What to expect from the second dose of the coronavirus vaccine
Side effects may include aches and fever, but they pale in comparison to the discomfort of COVID-19.
As COVID-19 vaccines roll out across the country, there’s growing curiosity and apprehension about potential side effects — particularly to the second dose of the two-shot regimen.
The COVID-19 vaccines from Pfizer and Moderna each require two doses several weeks apart for maximum efficacy. Side effects after injection can include fever, chills, nausea, headache, fatigue, injection-site pain, joint pain and muscle aches. Some vaccine recipients have reported that these temporary effects were more pronounced after the second dose than the first.
“After you get the first vaccination, your body is revving up the immune system and ready to fight COVID if it comes,” says Keith Norris, MD, PhD, a professor of medicine at the David Geffen School of Medicine at UCLA. “Then you get the second vaccination, and your body thinks COVID is there, so it’s a greater response than you had the first time.”
The Pfizer and Moderna vaccines each use messenger RNA (mRNA) technology to instruct cells to make “spike” protein, so named for the spikes on the outside of the coronavirus. Production of this protein stimulates the body’s immune response, generating antibodies to fight what it perceives as a foreign invader. There is no COVID-19 in the vaccine and it can’t cause infection; simply providing the body with instructions to make spike protein is enough to establish an immune response to the disease.
“The first time your body sees this COVID protein, it has a response. And the second time, it’s going to be a bigger response,” Dr. Norris says. “And then if you get exposed to COVID (after receiving two doses of vaccine), the hope is you have such a big response that it knocks the virus out before you even get sick with it.”
Because of the increased immune response after the second dose of vaccine, side effects may be more common, but there’s no way to predict who might experience them. The most frequently reported side effect during clinical trials was injection-site pain, followed by fatigue and headache. These symptoms disappear within a day or two, Dr. Norris says, and may be eased by over-the-counter pain relievers, such as acetaminophen (Tylenol) or ibuprofen (Advil) taken after vaccination.
While such side effects may be uncomfortable, they’re mild compared to the potential discomfort of actual COVID-19 infection, Dr. Norris says. Serious allergic reactions to the COVID-19 vaccines are extremely rare, occurring once or twice per million doses administered. “For everybody else, it’s an inconvenience for a day or two,” he says.
Contracting COVID-19, on the other hand, can be much more serious.
“Many people are really sick for a week or two and they may feel like they need to go to the hospital,” Dr. Norris says. “Others actually do have to be hospitalized and some of them end up in the intensive care unit and some of them end up dying.”
The national death toll from COVID-19 has topped 3,000 daily throughout January. Since the start of the pandemic, about 435,000 people have died from COVID-19 in the U.S.
Some unknowns about the vaccines remain. While the Centers for Disease Control and Prevention has said vaccine recipients can mix and match vaccines – taking a second dose from Pfizer when the first came from Moderna, or vice versa, for example – UCLA Health advises against it. No studies support this practice, Dr. Norris says, adding that his preference would be to delay a second dose beyond the recommended three- or four-week interval due to unavailability rather than accept one from a different manufacturer.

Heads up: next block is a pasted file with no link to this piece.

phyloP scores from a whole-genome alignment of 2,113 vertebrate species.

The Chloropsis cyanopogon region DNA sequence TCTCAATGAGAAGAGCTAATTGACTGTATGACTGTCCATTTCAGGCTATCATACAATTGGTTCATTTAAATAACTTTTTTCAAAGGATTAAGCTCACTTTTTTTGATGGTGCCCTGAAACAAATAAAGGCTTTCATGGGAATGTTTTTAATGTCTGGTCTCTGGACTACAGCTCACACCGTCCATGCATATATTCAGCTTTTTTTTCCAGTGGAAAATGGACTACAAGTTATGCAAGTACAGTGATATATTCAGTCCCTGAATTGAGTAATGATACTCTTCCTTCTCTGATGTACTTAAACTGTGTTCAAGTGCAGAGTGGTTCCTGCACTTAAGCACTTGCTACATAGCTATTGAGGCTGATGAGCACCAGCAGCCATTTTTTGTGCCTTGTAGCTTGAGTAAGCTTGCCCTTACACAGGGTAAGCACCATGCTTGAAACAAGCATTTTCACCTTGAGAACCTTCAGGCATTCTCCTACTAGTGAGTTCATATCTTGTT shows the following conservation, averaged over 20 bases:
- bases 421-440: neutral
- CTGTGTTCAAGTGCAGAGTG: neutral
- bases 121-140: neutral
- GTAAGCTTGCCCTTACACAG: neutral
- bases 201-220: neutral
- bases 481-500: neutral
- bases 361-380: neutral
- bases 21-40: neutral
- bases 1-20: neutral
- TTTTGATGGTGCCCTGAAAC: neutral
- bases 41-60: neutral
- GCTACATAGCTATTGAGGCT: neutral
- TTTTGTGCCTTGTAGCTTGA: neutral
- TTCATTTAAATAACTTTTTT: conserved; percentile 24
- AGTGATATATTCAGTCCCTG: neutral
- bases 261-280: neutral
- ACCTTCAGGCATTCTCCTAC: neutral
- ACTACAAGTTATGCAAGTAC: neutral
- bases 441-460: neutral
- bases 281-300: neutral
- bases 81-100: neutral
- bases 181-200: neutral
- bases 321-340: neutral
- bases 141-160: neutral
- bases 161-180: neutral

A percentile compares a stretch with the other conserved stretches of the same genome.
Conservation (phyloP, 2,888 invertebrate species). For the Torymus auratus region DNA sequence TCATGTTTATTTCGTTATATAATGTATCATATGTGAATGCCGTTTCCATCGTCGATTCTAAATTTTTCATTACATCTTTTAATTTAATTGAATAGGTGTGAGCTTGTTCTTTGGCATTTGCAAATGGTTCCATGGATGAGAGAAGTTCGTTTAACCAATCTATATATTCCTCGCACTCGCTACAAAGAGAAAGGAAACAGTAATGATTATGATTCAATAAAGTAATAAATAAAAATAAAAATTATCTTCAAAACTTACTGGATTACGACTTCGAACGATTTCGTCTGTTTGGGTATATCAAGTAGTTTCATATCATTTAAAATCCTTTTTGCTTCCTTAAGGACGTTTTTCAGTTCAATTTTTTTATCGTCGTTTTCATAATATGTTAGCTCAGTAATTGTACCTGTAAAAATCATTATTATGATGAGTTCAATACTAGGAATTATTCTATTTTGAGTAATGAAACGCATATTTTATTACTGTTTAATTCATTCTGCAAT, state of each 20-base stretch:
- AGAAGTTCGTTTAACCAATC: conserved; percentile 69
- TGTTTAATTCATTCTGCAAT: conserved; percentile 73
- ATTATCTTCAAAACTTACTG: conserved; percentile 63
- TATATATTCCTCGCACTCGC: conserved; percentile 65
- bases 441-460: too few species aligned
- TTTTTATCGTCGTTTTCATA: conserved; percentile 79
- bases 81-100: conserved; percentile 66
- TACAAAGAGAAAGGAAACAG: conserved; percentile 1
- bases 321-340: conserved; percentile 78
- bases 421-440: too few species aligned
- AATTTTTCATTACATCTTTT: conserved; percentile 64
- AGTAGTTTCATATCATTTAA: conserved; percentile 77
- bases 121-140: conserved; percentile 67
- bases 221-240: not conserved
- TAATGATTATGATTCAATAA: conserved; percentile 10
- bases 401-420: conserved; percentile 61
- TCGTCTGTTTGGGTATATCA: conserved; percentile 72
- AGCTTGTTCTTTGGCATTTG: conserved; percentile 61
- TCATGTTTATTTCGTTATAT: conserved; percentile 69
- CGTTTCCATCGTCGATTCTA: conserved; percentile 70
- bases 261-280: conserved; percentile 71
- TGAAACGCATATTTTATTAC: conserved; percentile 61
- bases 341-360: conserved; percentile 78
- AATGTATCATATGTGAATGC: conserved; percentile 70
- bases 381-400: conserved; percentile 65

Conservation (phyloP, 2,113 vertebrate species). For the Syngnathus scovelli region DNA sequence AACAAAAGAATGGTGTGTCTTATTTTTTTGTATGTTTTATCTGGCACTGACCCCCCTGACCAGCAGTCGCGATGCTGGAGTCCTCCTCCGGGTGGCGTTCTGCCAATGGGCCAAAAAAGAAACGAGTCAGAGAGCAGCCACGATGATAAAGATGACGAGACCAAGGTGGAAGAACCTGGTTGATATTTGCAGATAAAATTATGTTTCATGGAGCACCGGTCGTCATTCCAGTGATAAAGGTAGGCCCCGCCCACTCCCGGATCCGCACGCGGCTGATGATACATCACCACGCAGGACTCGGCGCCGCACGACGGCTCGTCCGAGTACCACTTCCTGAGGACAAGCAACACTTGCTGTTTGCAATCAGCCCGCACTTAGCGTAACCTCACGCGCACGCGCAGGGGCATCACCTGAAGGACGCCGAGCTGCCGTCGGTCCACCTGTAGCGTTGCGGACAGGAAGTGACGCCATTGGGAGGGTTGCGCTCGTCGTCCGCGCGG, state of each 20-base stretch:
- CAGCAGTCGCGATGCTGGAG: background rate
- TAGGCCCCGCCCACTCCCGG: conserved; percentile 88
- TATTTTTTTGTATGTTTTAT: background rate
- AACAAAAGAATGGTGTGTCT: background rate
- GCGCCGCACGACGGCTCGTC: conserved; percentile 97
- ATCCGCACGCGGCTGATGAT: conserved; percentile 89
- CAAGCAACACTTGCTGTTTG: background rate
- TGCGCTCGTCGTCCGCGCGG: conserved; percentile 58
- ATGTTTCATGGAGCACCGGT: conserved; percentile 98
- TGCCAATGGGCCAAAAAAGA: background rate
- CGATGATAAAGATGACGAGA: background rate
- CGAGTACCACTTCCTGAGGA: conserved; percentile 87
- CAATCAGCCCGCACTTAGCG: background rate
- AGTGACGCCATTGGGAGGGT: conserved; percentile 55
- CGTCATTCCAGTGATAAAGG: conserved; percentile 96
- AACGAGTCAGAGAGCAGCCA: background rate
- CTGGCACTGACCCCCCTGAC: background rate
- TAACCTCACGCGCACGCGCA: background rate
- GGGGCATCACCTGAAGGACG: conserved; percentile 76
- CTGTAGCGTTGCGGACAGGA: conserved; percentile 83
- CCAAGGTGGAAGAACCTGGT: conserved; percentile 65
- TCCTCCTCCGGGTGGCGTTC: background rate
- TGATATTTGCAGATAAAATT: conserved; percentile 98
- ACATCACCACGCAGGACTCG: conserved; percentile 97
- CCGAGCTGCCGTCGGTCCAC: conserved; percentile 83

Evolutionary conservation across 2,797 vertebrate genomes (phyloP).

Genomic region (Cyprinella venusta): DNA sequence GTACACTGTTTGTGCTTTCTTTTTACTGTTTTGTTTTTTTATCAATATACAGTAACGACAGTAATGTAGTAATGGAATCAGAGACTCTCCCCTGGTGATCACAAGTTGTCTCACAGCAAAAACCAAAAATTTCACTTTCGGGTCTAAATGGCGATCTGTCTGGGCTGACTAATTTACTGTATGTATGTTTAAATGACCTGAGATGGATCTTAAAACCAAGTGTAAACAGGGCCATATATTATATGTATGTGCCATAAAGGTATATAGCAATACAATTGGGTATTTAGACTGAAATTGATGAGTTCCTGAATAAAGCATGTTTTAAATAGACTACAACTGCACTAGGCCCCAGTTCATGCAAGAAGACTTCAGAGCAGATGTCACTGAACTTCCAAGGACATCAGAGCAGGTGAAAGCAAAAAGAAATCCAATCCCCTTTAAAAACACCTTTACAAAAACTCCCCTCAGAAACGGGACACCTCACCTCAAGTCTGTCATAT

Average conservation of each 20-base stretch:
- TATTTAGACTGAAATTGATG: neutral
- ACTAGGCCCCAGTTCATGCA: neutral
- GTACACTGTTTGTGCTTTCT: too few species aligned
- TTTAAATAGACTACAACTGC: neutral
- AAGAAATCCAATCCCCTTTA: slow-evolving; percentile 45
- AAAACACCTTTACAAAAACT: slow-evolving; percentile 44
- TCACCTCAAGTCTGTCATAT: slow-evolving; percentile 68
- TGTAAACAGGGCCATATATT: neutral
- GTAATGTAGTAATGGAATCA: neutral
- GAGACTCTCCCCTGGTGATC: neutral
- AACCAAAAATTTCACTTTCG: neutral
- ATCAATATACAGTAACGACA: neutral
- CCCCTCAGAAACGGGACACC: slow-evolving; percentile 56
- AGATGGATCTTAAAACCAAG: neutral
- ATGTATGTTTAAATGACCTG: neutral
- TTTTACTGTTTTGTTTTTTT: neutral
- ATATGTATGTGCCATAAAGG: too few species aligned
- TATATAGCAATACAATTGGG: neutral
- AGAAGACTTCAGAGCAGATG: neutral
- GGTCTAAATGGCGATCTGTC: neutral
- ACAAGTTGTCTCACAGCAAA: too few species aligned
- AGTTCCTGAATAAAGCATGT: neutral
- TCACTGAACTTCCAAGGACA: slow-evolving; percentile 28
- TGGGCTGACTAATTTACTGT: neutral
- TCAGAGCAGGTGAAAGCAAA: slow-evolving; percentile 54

Scientists continue to study how long conferred immunity from the two-dose regimen might last and whether there are long-term side effects. Volunteers who received the vaccines during clinical trials have been studied for about six months so far, Dr. Norris says.
“We know for most vaccines, historically, most of the side effects happen in the first few weeks. So it’s very rare to have long-term side effects,” he says. “But we do know there can be long-term side effects for many people who catch COVID.”
Researchers estimate that at least 10% of people who recover from the infection may suffer “long hauler” symptoms that last for months, including shortness of breath, fatigue and brain fog.
One thing perhaps not talked about enough are the positive side effects from the COVID-19 vaccines. Besides providing close to 95% immunity after two doses, they also contribute to a sense of optimism, Dr. Norris says.
“I felt optimism and relief after my first dose,” he says. “I can’t wait to get to the point after the second dose — about two weeks after your second dose is the point where it looks like you’re pretty immune.”
Even after developing full immunity following both doses, masks, physical distancing and hand-washing are still essential, he says, until the majority of the population is vaccinated.
“Knowing that after I’ve had the second dose my chance of getting COVID and being so sick that I have to go to the hospital or could die is close to zero — that feels wonderful to me,” Dr. Norris says. “And then thinking, wow, if this goes on at a bigger level and enough people take it, we really can get back closer to normal, at least, sometime this year.”
Visit the UCLA Health COVID-19 vaccine information hub at uclahealth.org/vaccine.